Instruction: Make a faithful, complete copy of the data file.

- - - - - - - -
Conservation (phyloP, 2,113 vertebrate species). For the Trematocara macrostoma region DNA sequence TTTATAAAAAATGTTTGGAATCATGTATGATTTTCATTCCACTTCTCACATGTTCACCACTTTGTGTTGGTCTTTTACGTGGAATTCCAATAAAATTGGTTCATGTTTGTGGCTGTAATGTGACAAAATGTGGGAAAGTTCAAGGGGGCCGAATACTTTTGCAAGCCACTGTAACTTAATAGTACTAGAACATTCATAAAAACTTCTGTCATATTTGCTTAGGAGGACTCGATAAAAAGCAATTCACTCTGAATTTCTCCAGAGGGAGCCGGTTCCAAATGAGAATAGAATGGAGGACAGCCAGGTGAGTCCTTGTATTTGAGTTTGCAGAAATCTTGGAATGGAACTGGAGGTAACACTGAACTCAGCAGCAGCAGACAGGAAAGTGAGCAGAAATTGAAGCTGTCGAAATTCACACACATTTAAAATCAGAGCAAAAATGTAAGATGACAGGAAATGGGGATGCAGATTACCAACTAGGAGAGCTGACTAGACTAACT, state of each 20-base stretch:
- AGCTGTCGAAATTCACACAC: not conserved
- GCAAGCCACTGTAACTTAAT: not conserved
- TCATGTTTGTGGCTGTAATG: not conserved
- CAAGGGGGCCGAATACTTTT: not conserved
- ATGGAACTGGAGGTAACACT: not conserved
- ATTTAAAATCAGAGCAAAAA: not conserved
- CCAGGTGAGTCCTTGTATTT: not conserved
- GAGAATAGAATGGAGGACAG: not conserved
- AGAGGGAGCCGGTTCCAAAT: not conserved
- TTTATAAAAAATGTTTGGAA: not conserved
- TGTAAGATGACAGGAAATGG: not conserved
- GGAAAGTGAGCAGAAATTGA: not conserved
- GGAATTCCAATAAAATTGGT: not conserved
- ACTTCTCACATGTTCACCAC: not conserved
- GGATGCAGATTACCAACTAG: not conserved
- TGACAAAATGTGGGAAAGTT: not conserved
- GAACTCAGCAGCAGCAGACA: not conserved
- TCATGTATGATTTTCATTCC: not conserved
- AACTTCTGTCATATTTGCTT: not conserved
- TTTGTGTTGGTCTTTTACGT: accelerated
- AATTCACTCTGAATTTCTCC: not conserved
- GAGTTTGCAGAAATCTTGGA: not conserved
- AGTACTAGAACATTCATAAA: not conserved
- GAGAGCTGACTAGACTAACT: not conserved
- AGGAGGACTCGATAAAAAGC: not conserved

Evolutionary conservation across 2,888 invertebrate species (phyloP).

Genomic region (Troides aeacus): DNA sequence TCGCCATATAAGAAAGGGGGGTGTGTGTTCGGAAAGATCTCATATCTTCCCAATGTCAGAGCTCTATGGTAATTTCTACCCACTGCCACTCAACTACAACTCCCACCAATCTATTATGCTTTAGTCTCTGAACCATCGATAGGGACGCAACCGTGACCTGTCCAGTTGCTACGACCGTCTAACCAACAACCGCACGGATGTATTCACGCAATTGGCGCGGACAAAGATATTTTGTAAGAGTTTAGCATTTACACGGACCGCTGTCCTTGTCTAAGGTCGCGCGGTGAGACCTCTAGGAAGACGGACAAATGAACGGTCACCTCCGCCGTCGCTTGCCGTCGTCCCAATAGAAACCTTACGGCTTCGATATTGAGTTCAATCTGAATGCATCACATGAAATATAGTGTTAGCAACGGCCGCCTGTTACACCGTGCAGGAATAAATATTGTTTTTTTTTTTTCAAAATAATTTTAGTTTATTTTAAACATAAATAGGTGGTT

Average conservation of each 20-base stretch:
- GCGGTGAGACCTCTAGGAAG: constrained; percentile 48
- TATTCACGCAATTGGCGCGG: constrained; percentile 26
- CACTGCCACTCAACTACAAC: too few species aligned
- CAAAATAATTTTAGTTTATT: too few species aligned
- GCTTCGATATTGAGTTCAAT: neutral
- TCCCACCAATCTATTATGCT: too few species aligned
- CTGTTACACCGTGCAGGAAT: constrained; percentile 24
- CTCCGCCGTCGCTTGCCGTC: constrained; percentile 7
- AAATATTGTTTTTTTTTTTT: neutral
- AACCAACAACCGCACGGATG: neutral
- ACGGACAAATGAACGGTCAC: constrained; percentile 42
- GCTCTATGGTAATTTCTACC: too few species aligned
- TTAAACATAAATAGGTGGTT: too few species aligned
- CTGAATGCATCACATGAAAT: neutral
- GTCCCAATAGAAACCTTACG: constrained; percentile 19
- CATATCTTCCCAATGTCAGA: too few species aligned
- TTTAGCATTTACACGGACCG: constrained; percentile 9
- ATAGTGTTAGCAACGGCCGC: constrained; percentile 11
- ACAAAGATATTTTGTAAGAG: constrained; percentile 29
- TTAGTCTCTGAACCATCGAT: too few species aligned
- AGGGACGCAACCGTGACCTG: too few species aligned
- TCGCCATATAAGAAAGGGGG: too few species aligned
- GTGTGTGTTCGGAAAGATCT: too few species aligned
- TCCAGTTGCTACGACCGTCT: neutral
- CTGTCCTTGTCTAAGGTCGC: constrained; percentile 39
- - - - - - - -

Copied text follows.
Conservation (phyloP, 2,113 vertebrate species). For the Trematocara macrostoma region DNA sequence TTTATAAAAAATGTTTGGAATCATGTATGATTTTCATTCCACTTCTCACATGTTCACCACTTTGTGTTGGTCTTTTACGTGGAATTCCAATAAAATTGGTTCATGTTTGTGGCTGTAATGTGACAAAATGTGGGAAAGTTCAAGGGGGCCGAATACTTTTGCAAGCCACTGTAACTTAATAGTACTAGAACATTCATAAAAACTTCTGTCATATTTGCTTAGGAGGACTCGATAAAAAGCAATTCACTCTGAATTTCTCCAGAGGGAGCCGGTTCCAAATGAGAATAGAATGGAGGACAGCCAGGTGAGTCCTTGTATTTGAGTTTGCAGAAATCTTGGAATGGAACTGGAGGTAACACTGAACTCAGCAGCAGCAGACAGGAAAGTGAGCAGAAATTGAAGCTGTCGAAATTCACACACATTTAAAATCAGAGCAAAAATGTAAGATGACAGGAAATGGGGATGCAGATTACCAACTAGGAGAGCTGACTAGACTAACT, state of each 20-base stretch:
- AGCTGTCGAAATTCACACAC: not conserved
- GCAAGCCACTGTAACTTAAT: not conserved
- TCATGTTTGTGGCTGTAATG: not conserved
- CAAGGGGGCCGAATACTTTT: not conserved
- ATGGAACTGGAGGTAACACT: not conserved
- ATTTAAAATCAGAGCAAAAA: not conserved
- CCAGGTGAGTCCTTGTATTT: not conserved
- GAGAATAGAATGGAGGACAG: not conserved
- AGAGGGAGCCGGTTCCAAAT: not conserved
- TTTATAAAAAATGTTTGGAA: not conserved
- TGTAAGATGACAGGAAATGG: not conserved
- GGAAAGTGAGCAGAAATTGA: not conserved
- GGAATTCCAATAAAATTGGT: not conserved
- ACTTCTCACATGTTCACCAC: not conserved
- GGATGCAGATTACCAACTAG: not conserved
- TGACAAAATGTGGGAAAGTT: not conserved
- GAACTCAGCAGCAGCAGACA: not conserved
- TCATGTATGATTTTCATTCC: not conserved
- AACTTCTGTCATATTTGCTT: not conserved
- TTTGTGTTGGTCTTTTACGT: accelerated
- AATTCACTCTGAATTTCTCC: not conserved
- GAGTTTGCAGAAATCTTGGA: not conserved
- AGTACTAGAACATTCATAAA: not conserved
- GAGAGCTGACTAGACTAACT: not conserved
- AGGAGGACTCGATAAAAAGC: not conserved

Evolutionary conservation across 2,888 invertebrate species (phyloP).

Genomic region (Troides aeacus): DNA sequence TCGCCATATAAGAAAGGGGGGTGTGTGTTCGGAAAGATCTCATATCTTCCCAATGTCAGAGCTCTATGGTAATTTCTACCCACTGCCACTCAACTACAACTCCCACCAATCTATTATGCTTTAGTCTCTGAACCATCGATAGGGACGCAACCGTGACCTGTCCAGTTGCTACGACCGTCTAACCAACAACCGCACGGATGTATTCACGCAATTGGCGCGGACAAAGATATTTTGTAAGAGTTTAGCATTTACACGGACCGCTGTCCTTGTCTAAGGTCGCGCGGTGAGACCTCTAGGAAGACGGACAAATGAACGGTCACCTCCGCCGTCGCTTGCCGTCGTCCCAATAGAAACCTTACGGCTTCGATATTGAGTTCAATCTGAATGCATCACATGAAATATAGTGTTAGCAACGGCCGCCTGTTACACCGTGCAGGAATAAATATTGTTTTTTTTTTTTCAAAATAATTTTAGTTTATTTTAAACATAAATAGGTGGTT

Average conservation of each 20-base stretch:
- GCGGTGAGACCTCTAGGAAG: constrained; percentile 48
- TATTCACGCAATTGGCGCGG: constrained; percentile 26
- CACTGCCACTCAACTACAAC: too few species aligned
- CAAAATAATTTTAGTTTATT: too few species aligned
- GCTTCGATATTGAGTTCAAT: neutral
- TCCCACCAATCTATTATGCT: too few species aligned
- CTGTTACACCGTGCAGGAAT: constrained; percentile 24
- CTCCGCCGTCGCTTGCCGTC: constrained; percentile 7
- AAATATTGTTTTTTTTTTTT: neutral
- AACCAACAACCGCACGGATG: neutral
- ACGGACAAATGAACGGTCAC: constrained; percentile 42
- GCTCTATGGTAATTTCTACC: too few species aligned
- TTAAACATAAATAGGTGGTT: too few species aligned
- CTGAATGCATCACATGAAAT: neutral
- GTCCCAATAGAAACCTTACG: constrained; percentile 19
- CATATCTTCCCAATGTCAGA: too few species aligned
- TTTAGCATTTACACGGACCG: constrained; percentile 9
- ATAGTGTTAGCAACGGCCGC: constrained; percentile 11
- ACAAAGATATTTTGTAAGAG: constrained; percentile 29
- TTAGTCTCTGAACCATCGAT: too few species aligned
- AGGGACGCAACCGTGACCTG: too few species aligned
- TCGCCATATAAGAAAGGGGG: too few species aligned
- GTGTGTGTTCGGAAAGATCT: too few species aligned
- TCCAGTTGCTACGACCGTCT: neutral
- CTGTCCTTGTCTAAGGTCGC: constrained; percentile 39